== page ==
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Sports

Who will win the World Cup?

May 30, 2019 05:30 AM

COURTESY MIRROR MAY 30

Who will win the World Cup?
Has there been another World Cup in the 21st century in which so many teams go in with something to prove?
I don’t know about you, but the last time I felt like I put my childhood behind me was on a warm April night in 2011. Perhaps you, too, left the TV playing in the other room and went out to the balcony to listen to the wordless commentary of your neighbourhood. One man’s gasp in a living room is barely audible even to himself. But a collective gasp in a Mumbai housing society is as loud as the sound of an airlock opening over the planet. The soundtrack was brief but expressive. The last few overs consisted mainly of groans, choked-off screams and cries of hopeful relief. You could hear the wheeze of the fireworks before they started exploding across the sky: for once, the thunder came before the lightning.

If England win the World Cup, which begins today, they will be the third team to win the tournament at home, and the second to win it at their home ground. India accomplished both by winning that 2011 final. In spite of all evidence to the contrary, including Jonny Bairstow and Jason Roy’s oldschool joy in opening the batting, I think they will squander the home advantage again. Why?


It’s hard to describe, apart from the sense of emotional unfitness that has clearly plagued England since the very inception of the tournament, and that not even the successes of the last couple of years have entirely allayed. Of course they ought to win, given their many strengths and virtues. But all World Cups are basically quadrennial ceremonies of public hysteria, and prey on our superstitious beliefs more than our rational minds. In that universe, the odds on them are long yet.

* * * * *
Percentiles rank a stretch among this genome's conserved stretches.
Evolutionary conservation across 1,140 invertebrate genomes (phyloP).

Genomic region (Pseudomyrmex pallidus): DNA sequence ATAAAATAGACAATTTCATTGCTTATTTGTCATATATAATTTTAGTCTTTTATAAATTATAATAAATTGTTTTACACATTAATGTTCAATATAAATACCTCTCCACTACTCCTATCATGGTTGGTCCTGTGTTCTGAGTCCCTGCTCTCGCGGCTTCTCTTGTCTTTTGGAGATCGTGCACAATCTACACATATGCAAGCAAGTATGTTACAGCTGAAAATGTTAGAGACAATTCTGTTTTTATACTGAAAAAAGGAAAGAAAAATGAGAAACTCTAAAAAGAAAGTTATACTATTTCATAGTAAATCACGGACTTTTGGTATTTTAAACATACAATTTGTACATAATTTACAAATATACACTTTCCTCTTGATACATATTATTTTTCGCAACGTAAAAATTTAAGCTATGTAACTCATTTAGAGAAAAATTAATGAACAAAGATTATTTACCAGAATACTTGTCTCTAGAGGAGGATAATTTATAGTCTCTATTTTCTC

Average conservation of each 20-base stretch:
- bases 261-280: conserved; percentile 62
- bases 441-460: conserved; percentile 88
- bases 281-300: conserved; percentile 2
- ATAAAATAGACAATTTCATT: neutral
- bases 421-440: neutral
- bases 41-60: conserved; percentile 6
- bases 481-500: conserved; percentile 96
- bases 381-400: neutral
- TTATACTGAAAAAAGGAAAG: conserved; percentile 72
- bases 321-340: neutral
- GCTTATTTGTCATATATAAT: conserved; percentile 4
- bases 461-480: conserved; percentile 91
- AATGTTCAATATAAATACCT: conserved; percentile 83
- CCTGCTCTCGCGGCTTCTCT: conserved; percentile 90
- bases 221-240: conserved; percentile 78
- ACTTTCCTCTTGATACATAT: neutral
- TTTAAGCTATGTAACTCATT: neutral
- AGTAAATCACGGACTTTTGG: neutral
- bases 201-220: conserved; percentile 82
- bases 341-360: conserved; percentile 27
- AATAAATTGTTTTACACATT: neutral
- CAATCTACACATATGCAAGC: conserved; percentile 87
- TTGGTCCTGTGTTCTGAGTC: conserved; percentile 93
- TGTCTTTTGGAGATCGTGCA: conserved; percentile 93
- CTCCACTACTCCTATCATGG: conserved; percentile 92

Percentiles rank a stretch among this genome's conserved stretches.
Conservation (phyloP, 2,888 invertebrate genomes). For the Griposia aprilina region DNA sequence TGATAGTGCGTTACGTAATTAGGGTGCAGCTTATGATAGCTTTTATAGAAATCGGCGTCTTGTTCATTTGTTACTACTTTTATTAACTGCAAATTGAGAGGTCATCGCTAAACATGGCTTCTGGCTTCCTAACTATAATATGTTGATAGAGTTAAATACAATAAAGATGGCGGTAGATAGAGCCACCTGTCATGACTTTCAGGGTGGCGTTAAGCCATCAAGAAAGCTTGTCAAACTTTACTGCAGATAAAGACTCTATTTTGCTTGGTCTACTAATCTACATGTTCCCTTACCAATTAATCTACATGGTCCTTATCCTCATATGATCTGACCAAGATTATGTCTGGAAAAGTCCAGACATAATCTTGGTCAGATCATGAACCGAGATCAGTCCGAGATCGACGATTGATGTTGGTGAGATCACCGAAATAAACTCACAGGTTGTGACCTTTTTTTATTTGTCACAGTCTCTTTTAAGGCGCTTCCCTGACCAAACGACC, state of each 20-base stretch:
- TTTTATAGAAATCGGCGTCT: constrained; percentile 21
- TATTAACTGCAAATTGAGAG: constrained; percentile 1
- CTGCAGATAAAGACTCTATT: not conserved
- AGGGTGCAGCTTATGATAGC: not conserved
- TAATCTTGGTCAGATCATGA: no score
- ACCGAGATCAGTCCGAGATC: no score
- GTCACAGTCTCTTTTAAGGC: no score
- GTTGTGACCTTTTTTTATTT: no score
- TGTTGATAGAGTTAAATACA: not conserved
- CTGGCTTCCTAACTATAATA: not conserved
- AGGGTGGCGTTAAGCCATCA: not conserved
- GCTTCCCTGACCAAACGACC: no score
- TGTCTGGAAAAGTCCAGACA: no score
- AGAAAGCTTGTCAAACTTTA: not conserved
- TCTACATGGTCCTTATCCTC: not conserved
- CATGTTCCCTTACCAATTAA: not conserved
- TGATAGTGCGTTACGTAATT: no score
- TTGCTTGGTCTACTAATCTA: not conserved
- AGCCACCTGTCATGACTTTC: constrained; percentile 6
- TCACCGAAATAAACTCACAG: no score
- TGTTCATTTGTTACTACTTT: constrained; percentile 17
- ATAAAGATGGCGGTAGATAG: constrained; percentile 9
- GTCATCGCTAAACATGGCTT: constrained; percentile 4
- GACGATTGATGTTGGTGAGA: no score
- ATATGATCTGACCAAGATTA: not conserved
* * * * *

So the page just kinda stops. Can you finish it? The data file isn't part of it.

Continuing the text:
Superstition, it’s true, prevents anyone from putting their faith in South Africa. But they are also a team that look like such a far cry from their swashbuckling previous avatars that it would only be poetic justice if they did turn around and win the whole thing, with AB De Villiers watching from the stands at Lord’s.

For what it’s worth, this columnist will be backing them, as I have every World Cup since 2007. Mock me, if you will. It’s a wish that’s got to come true sometime.

Calculations based on India’s talent, bench strength, even the good omen of KL Rahul putting an end to our quest for a #4 batter in the line-up, will keep us close to the top. I don’t think this is a matter of short-term satisfaction with the team that Kohli will field over the next six weeks. Quite simply, bowlers like Kuldeep Yadav and Jasprit Bumrah deserve to be World Cup winners; it would be ridiculous if they ended their careers without their names on that trophy. But they are, hopefully, very far from the end of their careers yet. In the meantime, there is one catch. At this late hour, all calculations seem like superstitions, too.

Has there been another World Cup in the 21st century in which so many teams go in with something to prove? Australia are returning to clear their name. Sri Lanka are hoping to be more than the failure even their well-wishers are gloomily expecting they will be. The West Indies have one more chance to be something other than a fizzing, sparking flash in the group-stage pan. Then there are the dark horses. New Zealand? Why not? Bangladesh? Surprise me. Pakistan? They exist only to surprise me. Afghanistan? Yes – one day soon.

Jokes apart, forecasting this World Cup to a reasonable degree of accuracy is not all that difficult. Like the exit pollsters who called our just-concluded election correctly when so many journalists got it wrong, it’s possible to put your faith in the method and the numbers and come close to the truth of the future. But fans are neither pollsters nor journalists. And I write this column as a fan, one whose earliest memories of sports are bound up with the cricket World Cup. We are, perhaps, closer to party workers: baselessly confident, baselessly paranoid, full of tall stories about the future that are really just variations on our conceptions of the past.

So onwards, to six weeks of hearing the thunder before lightning strikes. We will watch games that seem like doovers of their unforgettable counterparts in history. We will watch games that give us reason to be surprised, perhaps even shocked. We will passively consume more advertising than we have at any single point in our lives before. This time, we may even overwrite the past.


Captains fantastic: At a press conference in London


SUPRIYA NAIR

The halfway line: on the intersection of sports and life

For what it’s worth, this columnist will be backing South Africa, as I have every World Cup since 2007

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